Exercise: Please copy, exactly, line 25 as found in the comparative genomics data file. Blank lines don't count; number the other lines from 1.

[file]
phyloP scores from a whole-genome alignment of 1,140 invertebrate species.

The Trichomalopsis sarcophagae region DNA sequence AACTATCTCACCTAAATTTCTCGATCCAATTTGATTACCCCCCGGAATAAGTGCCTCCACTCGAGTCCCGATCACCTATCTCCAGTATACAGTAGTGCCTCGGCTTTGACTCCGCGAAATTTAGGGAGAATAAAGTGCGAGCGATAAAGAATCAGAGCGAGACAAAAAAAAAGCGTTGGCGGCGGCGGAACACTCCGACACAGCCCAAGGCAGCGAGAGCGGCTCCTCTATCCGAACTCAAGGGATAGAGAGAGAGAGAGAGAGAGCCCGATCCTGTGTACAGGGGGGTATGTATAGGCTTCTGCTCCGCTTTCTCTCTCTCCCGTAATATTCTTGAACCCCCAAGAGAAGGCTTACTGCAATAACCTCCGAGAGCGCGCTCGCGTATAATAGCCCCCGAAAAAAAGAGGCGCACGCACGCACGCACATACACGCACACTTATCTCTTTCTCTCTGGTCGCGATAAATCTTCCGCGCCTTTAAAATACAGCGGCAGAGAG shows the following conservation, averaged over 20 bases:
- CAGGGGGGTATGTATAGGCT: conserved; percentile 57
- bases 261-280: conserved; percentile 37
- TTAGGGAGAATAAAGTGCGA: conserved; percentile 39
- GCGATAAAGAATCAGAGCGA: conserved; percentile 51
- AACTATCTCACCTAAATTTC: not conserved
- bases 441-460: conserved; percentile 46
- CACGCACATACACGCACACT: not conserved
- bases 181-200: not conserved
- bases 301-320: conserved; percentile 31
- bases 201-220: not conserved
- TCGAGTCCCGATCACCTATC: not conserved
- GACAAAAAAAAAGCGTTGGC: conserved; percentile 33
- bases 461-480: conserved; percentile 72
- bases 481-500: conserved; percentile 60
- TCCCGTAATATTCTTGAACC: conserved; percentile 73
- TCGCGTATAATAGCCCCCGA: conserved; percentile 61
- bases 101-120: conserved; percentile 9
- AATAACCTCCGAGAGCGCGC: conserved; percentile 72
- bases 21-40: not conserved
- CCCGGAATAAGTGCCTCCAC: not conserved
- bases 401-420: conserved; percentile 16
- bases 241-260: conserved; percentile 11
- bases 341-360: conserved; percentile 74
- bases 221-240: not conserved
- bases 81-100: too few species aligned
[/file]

- bases 341-360: conserved; percentile 74